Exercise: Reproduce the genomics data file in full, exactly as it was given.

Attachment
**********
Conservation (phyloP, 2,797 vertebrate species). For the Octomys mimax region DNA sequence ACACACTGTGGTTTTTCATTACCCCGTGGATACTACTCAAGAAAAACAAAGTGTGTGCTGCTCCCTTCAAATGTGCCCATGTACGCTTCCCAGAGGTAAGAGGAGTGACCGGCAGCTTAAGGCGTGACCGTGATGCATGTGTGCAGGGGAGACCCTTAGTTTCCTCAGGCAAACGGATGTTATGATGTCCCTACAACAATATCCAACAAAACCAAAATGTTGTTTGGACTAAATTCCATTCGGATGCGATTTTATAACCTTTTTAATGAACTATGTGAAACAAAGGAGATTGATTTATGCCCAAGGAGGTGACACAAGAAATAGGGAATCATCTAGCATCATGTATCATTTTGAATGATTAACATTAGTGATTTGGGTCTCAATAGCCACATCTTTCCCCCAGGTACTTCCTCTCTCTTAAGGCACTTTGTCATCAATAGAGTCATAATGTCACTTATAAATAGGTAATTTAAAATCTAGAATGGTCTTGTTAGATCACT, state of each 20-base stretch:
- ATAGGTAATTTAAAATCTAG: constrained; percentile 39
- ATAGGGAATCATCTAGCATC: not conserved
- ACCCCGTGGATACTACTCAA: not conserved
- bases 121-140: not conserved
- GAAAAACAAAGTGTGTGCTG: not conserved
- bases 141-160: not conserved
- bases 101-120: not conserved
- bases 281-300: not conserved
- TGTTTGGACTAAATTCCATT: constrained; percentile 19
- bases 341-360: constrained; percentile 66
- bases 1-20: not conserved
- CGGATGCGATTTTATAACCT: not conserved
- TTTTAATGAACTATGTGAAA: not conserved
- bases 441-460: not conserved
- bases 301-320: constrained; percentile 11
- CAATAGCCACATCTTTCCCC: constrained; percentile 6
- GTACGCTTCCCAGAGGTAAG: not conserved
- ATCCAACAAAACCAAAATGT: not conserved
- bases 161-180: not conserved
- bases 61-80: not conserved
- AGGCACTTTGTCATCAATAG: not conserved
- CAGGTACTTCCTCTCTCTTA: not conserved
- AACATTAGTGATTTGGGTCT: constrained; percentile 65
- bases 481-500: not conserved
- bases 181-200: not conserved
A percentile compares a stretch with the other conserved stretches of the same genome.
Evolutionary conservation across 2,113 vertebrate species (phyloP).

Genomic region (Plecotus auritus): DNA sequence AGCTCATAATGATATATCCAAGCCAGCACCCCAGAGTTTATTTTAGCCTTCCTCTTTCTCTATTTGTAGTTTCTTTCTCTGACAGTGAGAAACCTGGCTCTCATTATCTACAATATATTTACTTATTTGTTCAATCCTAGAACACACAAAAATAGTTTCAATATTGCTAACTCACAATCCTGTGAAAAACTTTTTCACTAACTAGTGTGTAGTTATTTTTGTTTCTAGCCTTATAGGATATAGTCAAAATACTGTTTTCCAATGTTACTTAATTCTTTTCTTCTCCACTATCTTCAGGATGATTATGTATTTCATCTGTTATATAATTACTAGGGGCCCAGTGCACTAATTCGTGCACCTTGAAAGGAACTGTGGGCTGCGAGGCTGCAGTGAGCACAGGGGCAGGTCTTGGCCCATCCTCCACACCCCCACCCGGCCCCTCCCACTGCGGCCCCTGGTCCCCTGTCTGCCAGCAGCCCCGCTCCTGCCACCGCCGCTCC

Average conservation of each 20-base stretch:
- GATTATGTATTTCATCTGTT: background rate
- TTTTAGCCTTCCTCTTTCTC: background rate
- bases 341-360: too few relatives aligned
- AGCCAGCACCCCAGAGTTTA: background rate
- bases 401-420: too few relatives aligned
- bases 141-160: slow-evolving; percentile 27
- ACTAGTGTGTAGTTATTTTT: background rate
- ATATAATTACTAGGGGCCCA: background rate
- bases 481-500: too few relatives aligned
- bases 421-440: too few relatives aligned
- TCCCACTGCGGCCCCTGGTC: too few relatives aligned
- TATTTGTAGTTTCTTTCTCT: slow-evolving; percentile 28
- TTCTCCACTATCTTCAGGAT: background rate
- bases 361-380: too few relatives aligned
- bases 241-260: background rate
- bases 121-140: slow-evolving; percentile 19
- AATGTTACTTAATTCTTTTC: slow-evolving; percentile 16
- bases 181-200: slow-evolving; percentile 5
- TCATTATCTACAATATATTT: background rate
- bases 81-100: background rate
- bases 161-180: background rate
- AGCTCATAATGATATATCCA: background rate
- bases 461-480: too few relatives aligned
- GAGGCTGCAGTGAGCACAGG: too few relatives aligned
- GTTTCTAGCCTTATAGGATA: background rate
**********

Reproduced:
Conservation (phyloP, 2,797 vertebrate species). For the Octomys mimax region DNA sequence ACACACTGTGGTTTTTCATTACCCCGTGGATACTACTCAAGAAAAACAAAGTGTGTGCTGCTCCCTTCAAATGTGCCCATGTACGCTTCCCAGAGGTAAGAGGAGTGACCGGCAGCTTAAGGCGTGACCGTGATGCATGTGTGCAGGGGAGACCCTTAGTTTCCTCAGGCAAACGGATGTTATGATGTCCCTACAACAATATCCAACAAAACCAAAATGTTGTTTGGACTAAATTCCATTCGGATGCGATTTTATAACCTTTTTAATGAACTATGTGAAACAAAGGAGATTGATTTATGCCCAAGGAGGTGACACAAGAAATAGGGAATCATCTAGCATCATGTATCATTTTGAATGATTAACATTAGTGATTTGGGTCTCAATAGCCACATCTTTCCCCCAGGTACTTCCTCTCTCTTAAGGCACTTTGTCATCAATAGAGTCATAATGTCACTTATAAATAGGTAATTTAAAATCTAGAATGGTCTTGTTAGATCACT, state of each 20-base stretch:
- ATAGGTAATTTAAAATCTAG: constrained; percentile 39
- ATAGGGAATCATCTAGCATC: not conserved
- ACCCCGTGGATACTACTCAA: not conserved
- bases 121-140: not conserved
- GAAAAACAAAGTGTGTGCTG: not conserved
- bases 141-160: not conserved
- bases 101-120: not conserved
- bases 281-300: not conserved
- TGTTTGGACTAAATTCCATT: constrained; percentile 19
- bases 341-360: constrained; percentile 66
- bases 1-20: not conserved
- CGGATGCGATTTTATAACCT: not conserved
- TTTTAATGAACTATGTGAAA: not conserved
- bases 441-460: not conserved
- bases 301-320: constrained; percentile 11
- CAATAGCCACATCTTTCCCC: constrained; percentile 6
- GTACGCTTCCCAGAGGTAAG: not conserved
- ATCCAACAAAACCAAAATGT: not conserved
- bases 161-180: not conserved
- bases 61-80: not conserved
- AGGCACTTTGTCATCAATAG: not conserved
- CAGGTACTTCCTCTCTCTTA: not conserved
- AACATTAGTGATTTGGGTCT: constrained; percentile 65
- bases 481-500: not conserved
- bases 181-200: not conserved
A percentile compares a stretch with the other conserved stretches of the same genome.
Evolutionary conservation across 2,113 vertebrate species (phyloP).

Genomic region (Plecotus auritus): DNA sequence AGCTCATAATGATATATCCAAGCCAGCACCCCAGAGTTTATTTTAGCCTTCCTCTTTCTCTATTTGTAGTTTCTTTCTCTGACAGTGAGAAACCTGGCTCTCATTATCTACAATATATTTACTTATTTGTTCAATCCTAGAACACACAAAAATAGTTTCAATATTGCTAACTCACAATCCTGTGAAAAACTTTTTCACTAACTAGTGTGTAGTTATTTTTGTTTCTAGCCTTATAGGATATAGTCAAAATACTGTTTTCCAATGTTACTTAATTCTTTTCTTCTCCACTATCTTCAGGATGATTATGTATTTCATCTGTTATATAATTACTAGGGGCCCAGTGCACTAATTCGTGCACCTTGAAAGGAACTGTGGGCTGCGAGGCTGCAGTGAGCACAGGGGCAGGTCTTGGCCCATCCTCCACACCCCCACCCGGCCCCTCCCACTGCGGCCCCTGGTCCCCTGTCTGCCAGCAGCCCCGCTCCTGCCACCGCCGCTCC

Average conservation of each 20-base stretch:
- GATTATGTATTTCATCTGTT: background rate
- TTTTAGCCTTCCTCTTTCTC: background rate
- bases 341-360: too few relatives aligned
- AGCCAGCACCCCAGAGTTTA: background rate
- bases 401-420: too few relatives aligned
- bases 141-160: slow-evolving; percentile 27
- ACTAGTGTGTAGTTATTTTT: background rate
- ATATAATTACTAGGGGCCCA: background rate
- bases 481-500: too few relatives aligned
- bases 421-440: too few relatives aligned
- TCCCACTGCGGCCCCTGGTC: too few relatives aligned
- TATTTGTAGTTTCTTTCTCT: slow-evolving; percentile 28
- TTCTCCACTATCTTCAGGAT: background rate
- bases 361-380: too few relatives aligned
- bases 241-260: background rate
- bases 121-140: slow-evolving; percentile 19
- AATGTTACTTAATTCTTTTC: slow-evolving; percentile 16
- bases 181-200: slow-evolving; percentile 5
- TCATTATCTACAATATATTT: background rate
- bases 81-100: background rate
- bases 161-180: background rate
- AGCTCATAATGATATATCCA: background rate
- bases 461-480: too few relatives aligned
- GAGGCTGCAGTGAGCACAGG: too few relatives aligned
- GTTTCTAGCCTTATAGGATA: background rate